Ok, I’ll admit I wasn’t looking forward to this one. An evening-length play billed as a study of women’s-movement icon Simone de Beauvoir in light of the evolution of feminist theory, her relationship with Jean-Paul Sartre, and changing philosophical fads? In a black-box theater? Sounds pretty grim.

Actually, Shooting Simone, the first production of the recently reconstituted Theatre Conspiracy, turned out to be—of all things—funny. Not boisterously funny, though there are a few laugh-out-loud moments, but winsome and ironic and ruefully conscious of the humanity of its characters, who could all too easily have been caricatures instead. Despite its title, which refers to film, not firearms, Shooting Simone isn’t particularly radical. Nor, thank God, is it unduly reverent, and what it lacks in substance it makes up for with agreeable wit and entertaining banter.

Granted, the first few moments aren’t promising. Sound designer Mark Anduss picked “La Vie en Rose” to evoke prewar Paris, but it wasn’t written until 1946, and it’s also a trifle obvious. (Poulenc might have been better, or maybe Satie; the latter gets a sidelong mention later on, and his music is easily as atmospheric.) And after the lights go down, playwright Lynne Kaufman opens the proceedings with a snippet of the most intense scene from Sartre’s blistering No Exit—the scene that contains the famous line about how “hell is other people.” In the right hands, that passage can be caustic, but taken out of context like this it’s just campy, and it sends an odd signal besides: Kaufman seems to be hinting that the coming narrative will concern three people who torment each other, but it doesn’t turn out that way at all.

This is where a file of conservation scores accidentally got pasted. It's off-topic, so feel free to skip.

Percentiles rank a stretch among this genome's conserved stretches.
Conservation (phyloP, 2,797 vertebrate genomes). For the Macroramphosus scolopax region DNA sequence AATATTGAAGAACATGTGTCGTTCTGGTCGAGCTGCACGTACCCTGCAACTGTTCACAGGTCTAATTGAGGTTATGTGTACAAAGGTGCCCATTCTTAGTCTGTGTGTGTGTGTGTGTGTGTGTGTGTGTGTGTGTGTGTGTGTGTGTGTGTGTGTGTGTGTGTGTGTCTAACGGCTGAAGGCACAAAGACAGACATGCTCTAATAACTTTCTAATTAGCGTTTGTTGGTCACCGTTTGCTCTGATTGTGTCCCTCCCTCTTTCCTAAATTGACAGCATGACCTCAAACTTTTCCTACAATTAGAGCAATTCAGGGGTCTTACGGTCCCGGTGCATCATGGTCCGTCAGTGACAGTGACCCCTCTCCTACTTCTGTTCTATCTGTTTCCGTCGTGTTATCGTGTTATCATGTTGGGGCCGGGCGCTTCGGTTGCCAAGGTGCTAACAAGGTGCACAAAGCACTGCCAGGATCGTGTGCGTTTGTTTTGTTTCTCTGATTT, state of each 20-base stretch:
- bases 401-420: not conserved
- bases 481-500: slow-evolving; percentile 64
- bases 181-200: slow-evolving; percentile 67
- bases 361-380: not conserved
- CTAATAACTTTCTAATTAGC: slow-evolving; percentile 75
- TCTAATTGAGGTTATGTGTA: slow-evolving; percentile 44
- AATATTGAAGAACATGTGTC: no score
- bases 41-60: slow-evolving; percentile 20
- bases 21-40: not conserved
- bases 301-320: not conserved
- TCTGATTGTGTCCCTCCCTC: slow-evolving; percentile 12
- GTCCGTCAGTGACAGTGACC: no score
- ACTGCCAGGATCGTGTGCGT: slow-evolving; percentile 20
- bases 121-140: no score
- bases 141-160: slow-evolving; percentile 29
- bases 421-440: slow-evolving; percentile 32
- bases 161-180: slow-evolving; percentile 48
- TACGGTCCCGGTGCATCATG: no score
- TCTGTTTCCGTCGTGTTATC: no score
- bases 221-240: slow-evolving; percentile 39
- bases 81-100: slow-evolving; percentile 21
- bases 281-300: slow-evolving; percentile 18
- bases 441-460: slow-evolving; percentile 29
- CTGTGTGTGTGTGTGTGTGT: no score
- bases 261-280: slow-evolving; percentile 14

Instead, her three subjects—de Beauvoir, Sartre, and de Beauvoir’s “country cousin” Olga—turn out to be more or less essential to each other. When Olga (Christine Hirrel) arrives from Rouen, she finds Sartre (David Elias) in peak form and de Beauvoir (Brook Butterworth) in a bit of a funk. De Beauvoir is working on a novel, but the characters aren’t coming alive; Sartre is gleefully trashing Freud’s notions about the subconscious in an essay that de Beauvoir dutifully types and edits for him. They spend afternoons schmoozing with peers at cafes (“Camus said the crayfish is excellent”) and pondering the big and not-so-big questions (they analyze Sartre’s preference for artifice and reason over nature and impulse, as manifest in his aversion to fruit and his fondness for sausage). Butterworth has a convincingly brisk way with de Beauvoir’s dialogue and a kind of deadpan flair that underscores the humor in Kaufman’s script. But Elias, though he’s reasonably engaging, doesn’t make a sufficiently charismatic Sartre; it’s hard to believe de Beauvoir’s devotion.

When Olga breezes in, all red pumps and youthful exuberance, she’s horrified to learn that these Parisian sophisticates spend all their time writing and talking. “What do you do for fun?” she asks when she learns they’ve never been to the zoo. “Think,” responds de Beauvoir, without missing a beat. (That’s just one of the interesting ironies here; Kaufman’s de Beauvoir speaks in tart, clipped sentences that bear no resemblance to the endless windy poetry of The Second Sex. It helps make her real.) Olga, of course, turns out to be an out-and-out hedonist, self-centered and shallow: “Books aren’t life,” she sniffs when de Beauvoir suggests she read up on Sartre’s work. “Books are instead of life.”